Case Study: University of Warwick Flammable Storage
The University of Warwick recently upgraded its chemical storage facilities to ensure continued compliance with the UK’s Dangerous Substances and Explosive Atmospheres Regulations 2002 (DSEAR).
The regulations require employers to assess the risk of fires and explosions that may be caused by dangerous substances in the workplace. From June 2015, DSEAR also covers the risk caused by gases under pressure and substances that are corrosive to metals.
A DSEAR inspection of the University of Warwick’s existing facilities identified room for improvement in the way chemicals were segregated and bunded, along with a need for better fire suppression in order to minimise the risks of fire and explosions. There were a number of special considerations that has to be taken into account when designing the storage solution:
- The university needed to be able to store and regularly access both virgin (manufactured sealed containers) and waste flammable products along with corrosives and packaging all within a fire rated and fire suppressed scenario. Products in use and waste containers are a particular area of concern because the original seal on these products has been broken which means vapours and fumes can occur. This is even more of a concern when these products are stored alongside combustible cardboard packaging because there is the potential for a fire to quickly take hold.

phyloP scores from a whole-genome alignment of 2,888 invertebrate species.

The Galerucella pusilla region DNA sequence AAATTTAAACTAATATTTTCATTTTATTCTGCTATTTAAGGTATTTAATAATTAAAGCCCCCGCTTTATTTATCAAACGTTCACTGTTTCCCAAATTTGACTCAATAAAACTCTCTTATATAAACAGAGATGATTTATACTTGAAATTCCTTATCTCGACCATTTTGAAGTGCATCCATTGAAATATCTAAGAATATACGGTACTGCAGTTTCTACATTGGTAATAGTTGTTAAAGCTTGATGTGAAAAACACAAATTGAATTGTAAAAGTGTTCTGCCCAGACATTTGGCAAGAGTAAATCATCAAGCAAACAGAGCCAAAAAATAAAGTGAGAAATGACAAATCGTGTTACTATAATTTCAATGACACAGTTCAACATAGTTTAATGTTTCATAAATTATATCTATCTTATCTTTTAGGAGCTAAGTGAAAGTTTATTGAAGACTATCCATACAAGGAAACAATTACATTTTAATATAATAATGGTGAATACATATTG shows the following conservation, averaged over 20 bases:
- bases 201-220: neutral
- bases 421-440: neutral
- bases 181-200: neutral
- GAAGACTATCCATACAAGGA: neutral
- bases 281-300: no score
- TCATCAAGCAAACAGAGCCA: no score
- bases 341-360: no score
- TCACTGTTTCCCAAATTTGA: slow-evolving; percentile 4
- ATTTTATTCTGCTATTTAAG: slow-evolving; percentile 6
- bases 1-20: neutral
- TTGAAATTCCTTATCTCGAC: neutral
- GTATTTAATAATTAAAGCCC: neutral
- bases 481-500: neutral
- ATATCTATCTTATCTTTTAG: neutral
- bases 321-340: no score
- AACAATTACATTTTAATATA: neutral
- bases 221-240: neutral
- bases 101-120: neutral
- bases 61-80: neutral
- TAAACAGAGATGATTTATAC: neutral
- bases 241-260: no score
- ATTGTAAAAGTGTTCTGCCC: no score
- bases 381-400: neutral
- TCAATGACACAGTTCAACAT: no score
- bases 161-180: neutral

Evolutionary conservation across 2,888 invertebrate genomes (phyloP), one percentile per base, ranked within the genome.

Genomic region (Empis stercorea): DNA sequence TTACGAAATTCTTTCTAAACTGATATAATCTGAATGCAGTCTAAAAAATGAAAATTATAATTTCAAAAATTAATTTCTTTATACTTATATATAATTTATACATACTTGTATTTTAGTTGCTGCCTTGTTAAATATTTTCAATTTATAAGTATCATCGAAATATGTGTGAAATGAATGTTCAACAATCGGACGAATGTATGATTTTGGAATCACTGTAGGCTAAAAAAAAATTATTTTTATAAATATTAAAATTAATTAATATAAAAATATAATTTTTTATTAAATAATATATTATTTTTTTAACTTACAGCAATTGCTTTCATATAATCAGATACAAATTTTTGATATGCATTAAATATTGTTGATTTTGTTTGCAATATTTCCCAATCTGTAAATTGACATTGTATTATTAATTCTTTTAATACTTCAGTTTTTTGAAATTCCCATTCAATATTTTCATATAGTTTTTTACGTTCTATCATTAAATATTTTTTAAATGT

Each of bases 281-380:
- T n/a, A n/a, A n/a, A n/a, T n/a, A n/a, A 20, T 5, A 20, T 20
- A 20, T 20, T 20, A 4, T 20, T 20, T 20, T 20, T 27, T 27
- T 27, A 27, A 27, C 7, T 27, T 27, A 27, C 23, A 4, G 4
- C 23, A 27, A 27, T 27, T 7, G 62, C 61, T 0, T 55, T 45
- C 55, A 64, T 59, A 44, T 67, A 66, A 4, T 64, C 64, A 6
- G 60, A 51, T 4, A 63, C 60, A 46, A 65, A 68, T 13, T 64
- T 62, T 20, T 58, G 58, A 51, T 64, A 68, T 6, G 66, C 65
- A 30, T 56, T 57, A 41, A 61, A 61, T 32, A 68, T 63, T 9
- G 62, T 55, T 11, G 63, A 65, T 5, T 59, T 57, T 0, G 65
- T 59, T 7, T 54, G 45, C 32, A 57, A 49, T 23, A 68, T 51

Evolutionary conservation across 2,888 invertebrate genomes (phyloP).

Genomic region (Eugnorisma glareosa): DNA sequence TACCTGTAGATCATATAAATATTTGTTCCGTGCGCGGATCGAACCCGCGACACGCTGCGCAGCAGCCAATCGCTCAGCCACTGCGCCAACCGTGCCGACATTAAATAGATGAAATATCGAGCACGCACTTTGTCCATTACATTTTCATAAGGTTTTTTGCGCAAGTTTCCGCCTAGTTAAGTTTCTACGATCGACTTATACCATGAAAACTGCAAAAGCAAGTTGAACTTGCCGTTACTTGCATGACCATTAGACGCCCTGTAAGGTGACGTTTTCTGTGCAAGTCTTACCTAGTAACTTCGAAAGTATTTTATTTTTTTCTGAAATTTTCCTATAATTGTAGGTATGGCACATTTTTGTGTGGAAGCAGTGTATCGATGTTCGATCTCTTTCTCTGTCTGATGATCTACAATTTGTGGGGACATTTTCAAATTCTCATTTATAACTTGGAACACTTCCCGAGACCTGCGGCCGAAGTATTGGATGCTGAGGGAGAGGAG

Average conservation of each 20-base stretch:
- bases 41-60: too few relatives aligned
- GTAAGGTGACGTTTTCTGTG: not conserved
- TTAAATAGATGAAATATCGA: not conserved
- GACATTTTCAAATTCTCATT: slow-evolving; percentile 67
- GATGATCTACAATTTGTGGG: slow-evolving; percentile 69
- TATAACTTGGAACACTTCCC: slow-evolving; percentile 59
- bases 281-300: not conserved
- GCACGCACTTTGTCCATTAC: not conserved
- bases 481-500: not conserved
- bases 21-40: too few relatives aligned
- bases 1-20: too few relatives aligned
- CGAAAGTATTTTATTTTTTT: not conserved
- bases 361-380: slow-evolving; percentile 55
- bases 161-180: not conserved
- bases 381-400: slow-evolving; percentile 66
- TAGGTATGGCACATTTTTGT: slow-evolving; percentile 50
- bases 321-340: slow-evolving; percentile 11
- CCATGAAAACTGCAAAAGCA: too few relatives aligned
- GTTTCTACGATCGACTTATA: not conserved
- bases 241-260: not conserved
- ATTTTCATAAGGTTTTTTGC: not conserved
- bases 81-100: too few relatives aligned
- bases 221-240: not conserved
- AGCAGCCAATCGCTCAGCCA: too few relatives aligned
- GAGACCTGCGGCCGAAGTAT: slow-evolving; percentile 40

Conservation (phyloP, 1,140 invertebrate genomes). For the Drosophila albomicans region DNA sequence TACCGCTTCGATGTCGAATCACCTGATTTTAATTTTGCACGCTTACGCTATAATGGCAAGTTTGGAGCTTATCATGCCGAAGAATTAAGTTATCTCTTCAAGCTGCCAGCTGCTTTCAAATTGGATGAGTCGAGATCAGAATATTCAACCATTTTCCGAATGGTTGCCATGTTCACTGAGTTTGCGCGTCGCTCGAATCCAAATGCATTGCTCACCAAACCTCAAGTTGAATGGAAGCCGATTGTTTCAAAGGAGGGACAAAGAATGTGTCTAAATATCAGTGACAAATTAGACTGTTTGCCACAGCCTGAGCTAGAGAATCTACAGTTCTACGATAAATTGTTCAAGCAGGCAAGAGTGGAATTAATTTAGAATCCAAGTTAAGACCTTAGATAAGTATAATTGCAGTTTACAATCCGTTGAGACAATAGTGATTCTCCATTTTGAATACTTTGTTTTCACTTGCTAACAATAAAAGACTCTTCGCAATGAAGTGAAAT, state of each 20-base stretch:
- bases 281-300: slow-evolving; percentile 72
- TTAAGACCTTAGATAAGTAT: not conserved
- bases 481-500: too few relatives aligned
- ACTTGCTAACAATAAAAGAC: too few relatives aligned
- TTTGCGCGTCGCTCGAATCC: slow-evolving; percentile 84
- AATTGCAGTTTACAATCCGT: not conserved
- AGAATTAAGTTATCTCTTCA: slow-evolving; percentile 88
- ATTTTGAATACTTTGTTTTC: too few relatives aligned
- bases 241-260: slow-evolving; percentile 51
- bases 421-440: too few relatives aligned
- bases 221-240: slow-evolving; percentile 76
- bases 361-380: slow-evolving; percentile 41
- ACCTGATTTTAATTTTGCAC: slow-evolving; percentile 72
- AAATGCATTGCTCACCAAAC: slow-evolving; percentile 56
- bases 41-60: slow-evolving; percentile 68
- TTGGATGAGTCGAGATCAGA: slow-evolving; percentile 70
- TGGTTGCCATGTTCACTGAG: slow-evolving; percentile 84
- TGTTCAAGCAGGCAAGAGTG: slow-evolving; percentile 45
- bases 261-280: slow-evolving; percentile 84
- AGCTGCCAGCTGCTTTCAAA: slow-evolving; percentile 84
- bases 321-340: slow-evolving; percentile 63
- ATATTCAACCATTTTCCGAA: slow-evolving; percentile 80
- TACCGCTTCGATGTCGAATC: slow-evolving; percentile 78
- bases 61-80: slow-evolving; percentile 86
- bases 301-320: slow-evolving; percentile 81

- There was restricted access to the site so the storage solution needed to be delivered in modules so it could be assembled on site